youtuber equipment

Dear Influencers: Here’s Your YouTube Equipment Checklist

As a continuation of our previous post on how to prepare for your first stream, we will be diving deeper into the types of equipment you, aspiring influencers out there, should look into when starting out. To further set you up for success, we took a different approach from what we’ve done in the past, and chatted with ТиТ VR, a Russian micro-influencer who creates virtual reality gaming content on YouTube.

Psst.. More and more advertisers are working with micro-influencers as they recognize that influencers of this size have a higher engagement rate, more loyal fan base, which ultimately leads to a higher conversion rate. With 5G internet potentially removing VR’s biggest blocker (lack of fast speed and stable connection on the go), we predict the popularity of YouTube channels dedicated to VR gaming will continue to increase.

At Matchmade, we work closely with both advertisers and influencers, and made it our mission to make influencer marketing great, easy, and transparent for everyone involved.

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Meet ТиТ VR

Subscribers on YouTube: 8401

Last 30 day average views: 6439

Engagement rate: 10.98%


When did you start making YouTube videos?

It’s been a bit over 3 years since I published my first video. It’s funny to say it actually covered a completely different topic than the type of content I would produce now. But, I find it beneficial to always first test out what type of videos your audience likes and doesn’t like before sticking to a specific genre. I only changed direction a year after I posted my first video.


How often do you create content for your channel?

I make at least 1 video per week! To keep myself committed and my viewers engaged, I have a “weekly news” segment where I share the latest VR devices, interesting software, and games that I come across that week. I’m excited to say that I uploaded episode 129 just a week ago! Something that I’ve been wanting to do more is posting at least one more video during the week, but it doesn’t happen as consistently as I would like to.



Which equipment do you use to make your videos?

Let’s get to the good stuff! When I first started, I was filming my videos with a GoPro, but as soon as I noticed that it gives a “fisheye” effect to the video, I switched to a phone right away. First, it was a Samsung Note 8, then a Note 9. Every step of the way, I made sure I’ve got some other equipment (e.g. lights, tripods, and a DJI gimbal for cinematic shots – the models are listed below) as support. But, it wasn’t until I purchased a Blackmagic Pocket Cinema Camera 4K that I started really noticing the difference in quality between filming with a phone and a professional camera. Check out the two videos below:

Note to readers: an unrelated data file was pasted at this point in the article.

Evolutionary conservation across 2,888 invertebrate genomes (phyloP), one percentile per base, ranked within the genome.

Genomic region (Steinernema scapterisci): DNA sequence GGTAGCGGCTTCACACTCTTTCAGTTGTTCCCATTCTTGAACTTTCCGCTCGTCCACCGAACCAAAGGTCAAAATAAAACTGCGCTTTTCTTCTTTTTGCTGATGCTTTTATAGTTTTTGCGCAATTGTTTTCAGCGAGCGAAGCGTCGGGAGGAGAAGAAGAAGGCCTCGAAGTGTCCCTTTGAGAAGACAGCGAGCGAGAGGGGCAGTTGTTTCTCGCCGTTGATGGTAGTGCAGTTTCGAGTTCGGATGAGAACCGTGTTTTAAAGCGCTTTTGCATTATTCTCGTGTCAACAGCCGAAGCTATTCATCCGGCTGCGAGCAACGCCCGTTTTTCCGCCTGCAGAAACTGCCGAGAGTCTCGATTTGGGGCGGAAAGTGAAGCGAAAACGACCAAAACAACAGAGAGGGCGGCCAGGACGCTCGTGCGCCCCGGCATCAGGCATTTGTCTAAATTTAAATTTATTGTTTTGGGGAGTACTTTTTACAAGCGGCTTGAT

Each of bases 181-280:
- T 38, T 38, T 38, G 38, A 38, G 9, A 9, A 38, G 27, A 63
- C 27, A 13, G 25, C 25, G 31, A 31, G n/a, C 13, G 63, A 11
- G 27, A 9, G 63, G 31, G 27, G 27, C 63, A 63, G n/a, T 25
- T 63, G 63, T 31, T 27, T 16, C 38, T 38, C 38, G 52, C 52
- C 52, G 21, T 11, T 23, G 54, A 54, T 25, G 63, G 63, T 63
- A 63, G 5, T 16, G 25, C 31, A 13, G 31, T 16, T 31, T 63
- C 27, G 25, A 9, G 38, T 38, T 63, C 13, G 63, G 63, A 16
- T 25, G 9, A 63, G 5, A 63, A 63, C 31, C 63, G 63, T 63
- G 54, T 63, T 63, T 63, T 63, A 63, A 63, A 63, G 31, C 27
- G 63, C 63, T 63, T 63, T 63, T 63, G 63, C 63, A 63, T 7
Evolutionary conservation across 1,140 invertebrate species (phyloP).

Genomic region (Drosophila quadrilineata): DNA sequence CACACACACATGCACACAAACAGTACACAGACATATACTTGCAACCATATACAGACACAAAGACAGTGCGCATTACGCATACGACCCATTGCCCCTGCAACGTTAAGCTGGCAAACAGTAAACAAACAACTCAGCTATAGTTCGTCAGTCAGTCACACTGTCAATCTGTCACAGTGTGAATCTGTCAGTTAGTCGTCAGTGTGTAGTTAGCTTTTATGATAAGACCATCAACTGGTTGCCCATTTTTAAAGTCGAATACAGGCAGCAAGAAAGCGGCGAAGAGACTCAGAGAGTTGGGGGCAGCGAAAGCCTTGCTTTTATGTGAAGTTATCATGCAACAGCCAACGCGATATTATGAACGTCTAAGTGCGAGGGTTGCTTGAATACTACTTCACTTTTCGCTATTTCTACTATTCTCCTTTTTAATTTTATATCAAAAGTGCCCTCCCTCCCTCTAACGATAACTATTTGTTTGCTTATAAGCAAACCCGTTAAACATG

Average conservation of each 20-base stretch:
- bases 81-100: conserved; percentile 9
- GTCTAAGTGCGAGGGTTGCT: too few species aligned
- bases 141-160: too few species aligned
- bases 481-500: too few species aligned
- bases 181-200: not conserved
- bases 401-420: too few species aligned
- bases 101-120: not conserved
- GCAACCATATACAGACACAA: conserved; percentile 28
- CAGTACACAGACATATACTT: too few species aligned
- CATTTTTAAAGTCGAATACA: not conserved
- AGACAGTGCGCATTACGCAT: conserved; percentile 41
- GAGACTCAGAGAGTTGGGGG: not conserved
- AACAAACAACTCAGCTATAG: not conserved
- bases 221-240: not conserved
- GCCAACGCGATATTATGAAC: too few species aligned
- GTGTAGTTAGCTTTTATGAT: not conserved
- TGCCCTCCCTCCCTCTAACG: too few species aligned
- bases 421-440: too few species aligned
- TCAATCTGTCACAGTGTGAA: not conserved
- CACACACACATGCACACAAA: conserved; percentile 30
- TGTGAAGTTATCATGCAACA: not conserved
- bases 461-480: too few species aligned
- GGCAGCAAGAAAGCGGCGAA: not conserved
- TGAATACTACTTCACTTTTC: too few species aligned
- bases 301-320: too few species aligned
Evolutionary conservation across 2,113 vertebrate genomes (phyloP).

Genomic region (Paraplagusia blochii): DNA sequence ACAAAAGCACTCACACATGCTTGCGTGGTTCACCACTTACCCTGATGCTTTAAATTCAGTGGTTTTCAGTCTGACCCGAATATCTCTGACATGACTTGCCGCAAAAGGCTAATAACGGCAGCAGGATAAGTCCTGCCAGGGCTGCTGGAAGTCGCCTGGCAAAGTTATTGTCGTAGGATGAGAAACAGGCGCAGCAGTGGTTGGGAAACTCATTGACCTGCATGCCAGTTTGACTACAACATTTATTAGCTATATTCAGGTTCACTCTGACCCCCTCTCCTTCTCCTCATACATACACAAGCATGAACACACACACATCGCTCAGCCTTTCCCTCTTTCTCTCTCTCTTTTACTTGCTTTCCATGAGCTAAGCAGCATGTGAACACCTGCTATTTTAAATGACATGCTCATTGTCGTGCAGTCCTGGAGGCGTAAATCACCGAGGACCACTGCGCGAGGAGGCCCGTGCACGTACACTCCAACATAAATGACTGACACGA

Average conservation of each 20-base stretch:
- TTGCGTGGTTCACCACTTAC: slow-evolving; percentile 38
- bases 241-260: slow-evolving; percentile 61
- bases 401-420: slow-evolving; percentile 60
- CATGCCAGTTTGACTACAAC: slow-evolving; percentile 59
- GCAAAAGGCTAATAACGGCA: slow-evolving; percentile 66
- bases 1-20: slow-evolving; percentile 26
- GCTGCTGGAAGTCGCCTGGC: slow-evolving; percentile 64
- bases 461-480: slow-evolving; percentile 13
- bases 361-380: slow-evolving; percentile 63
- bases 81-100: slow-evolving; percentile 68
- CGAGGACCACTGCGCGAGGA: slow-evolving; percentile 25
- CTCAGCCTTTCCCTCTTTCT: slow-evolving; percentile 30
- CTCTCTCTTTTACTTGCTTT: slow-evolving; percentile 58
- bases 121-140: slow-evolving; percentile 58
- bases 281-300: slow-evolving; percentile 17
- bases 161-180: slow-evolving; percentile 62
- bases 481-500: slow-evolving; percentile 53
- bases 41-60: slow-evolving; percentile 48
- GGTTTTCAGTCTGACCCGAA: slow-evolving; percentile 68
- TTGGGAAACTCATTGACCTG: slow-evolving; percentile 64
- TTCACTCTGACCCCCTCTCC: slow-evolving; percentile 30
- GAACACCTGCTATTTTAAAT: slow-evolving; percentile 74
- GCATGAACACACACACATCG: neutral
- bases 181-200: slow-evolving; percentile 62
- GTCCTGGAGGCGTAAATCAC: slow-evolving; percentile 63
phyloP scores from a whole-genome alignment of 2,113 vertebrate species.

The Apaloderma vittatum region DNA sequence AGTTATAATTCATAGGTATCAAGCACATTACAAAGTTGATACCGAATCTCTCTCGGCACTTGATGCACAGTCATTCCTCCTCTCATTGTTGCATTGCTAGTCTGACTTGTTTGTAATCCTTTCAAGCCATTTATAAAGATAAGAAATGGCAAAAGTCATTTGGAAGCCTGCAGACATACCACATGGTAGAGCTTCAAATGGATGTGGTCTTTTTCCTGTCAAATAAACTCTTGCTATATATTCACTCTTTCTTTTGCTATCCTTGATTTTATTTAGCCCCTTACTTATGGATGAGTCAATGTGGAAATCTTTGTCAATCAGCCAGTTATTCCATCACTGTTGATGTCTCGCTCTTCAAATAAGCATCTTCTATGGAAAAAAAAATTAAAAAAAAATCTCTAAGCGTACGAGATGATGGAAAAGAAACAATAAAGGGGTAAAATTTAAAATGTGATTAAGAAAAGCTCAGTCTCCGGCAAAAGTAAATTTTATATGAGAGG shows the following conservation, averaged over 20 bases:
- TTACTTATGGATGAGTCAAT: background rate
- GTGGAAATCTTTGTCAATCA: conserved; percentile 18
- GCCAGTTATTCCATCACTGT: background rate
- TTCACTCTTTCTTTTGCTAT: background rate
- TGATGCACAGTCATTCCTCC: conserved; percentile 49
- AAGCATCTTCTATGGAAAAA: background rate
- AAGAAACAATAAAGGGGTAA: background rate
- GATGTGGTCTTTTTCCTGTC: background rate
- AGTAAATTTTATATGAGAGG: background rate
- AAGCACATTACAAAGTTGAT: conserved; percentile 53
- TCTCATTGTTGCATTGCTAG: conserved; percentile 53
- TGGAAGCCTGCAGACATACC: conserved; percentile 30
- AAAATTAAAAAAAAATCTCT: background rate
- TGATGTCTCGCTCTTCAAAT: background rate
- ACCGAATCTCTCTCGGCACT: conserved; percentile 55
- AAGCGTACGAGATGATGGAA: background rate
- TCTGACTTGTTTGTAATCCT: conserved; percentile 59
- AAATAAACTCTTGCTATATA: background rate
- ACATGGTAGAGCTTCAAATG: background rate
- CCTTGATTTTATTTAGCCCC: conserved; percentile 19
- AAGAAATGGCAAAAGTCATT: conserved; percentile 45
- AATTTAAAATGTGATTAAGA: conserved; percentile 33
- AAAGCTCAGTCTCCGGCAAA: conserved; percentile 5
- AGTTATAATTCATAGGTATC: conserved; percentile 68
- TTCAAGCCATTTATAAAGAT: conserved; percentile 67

Newer video:

Older video:

In terms of equipment, what was the biggest challenge you had when you first started?

Lights, those damn lights – don’t underestimate them! It can become very difficult and time consuming to get your lighting right. I learned that my videos look the best when the light is set centered, brightly and evenly on my face. But, trying to figure that out initially took ages – I would either find a weird shadow in the corner, shadows flickering on the wall, or the entire setup just looks unnatural. Luckily, I also just recently purchased a new set of professional lights (the specific model is listed below). Hopefully, they will improve the quality of my videos even more.


How did you figure out which equipment to stick to?

Honestly, when I first started making videos, I just bought what I could afford even if it meant lower quality tripods, industrial lamps, and simply using the phone that I use. But, even early on, I noticed the content quality was not as great so I started looking for high quality cameras the moment I was able to invest more money into the equipment I use. I mostly learned about the different options I could look into by listening to what other YouTubers, like MKBHD, suggest. For example, Marcus has made a few detailed videos about the type of equipment he uses, which helped me narrow down my own list to the basic essentials I needed.



Thanks for taking the time to chat with us! Out of curiosity, what influenced you to create your videos in Russian and not English? 

Funny enough, when I first started making YouTube videos, I was creating content for two channels: one was in English and the other was in Russian. But, I quickly had to give the English one up because I couldn’t dedicate enough time to two channels every week. And since I originally created the Russian one to practice speaking Russian, I decided to keep this one.

Haha, I definitely didn’t expect it to grow into something bigger. And now I am a part of the VR industry both professionally AND personally, what else could one ask for? 🙂


That’s it for now, folks! Here’s an equipment checklist of what TUT VR uses for his channel:


For more advice on influencer marketing, take a look at these following posts: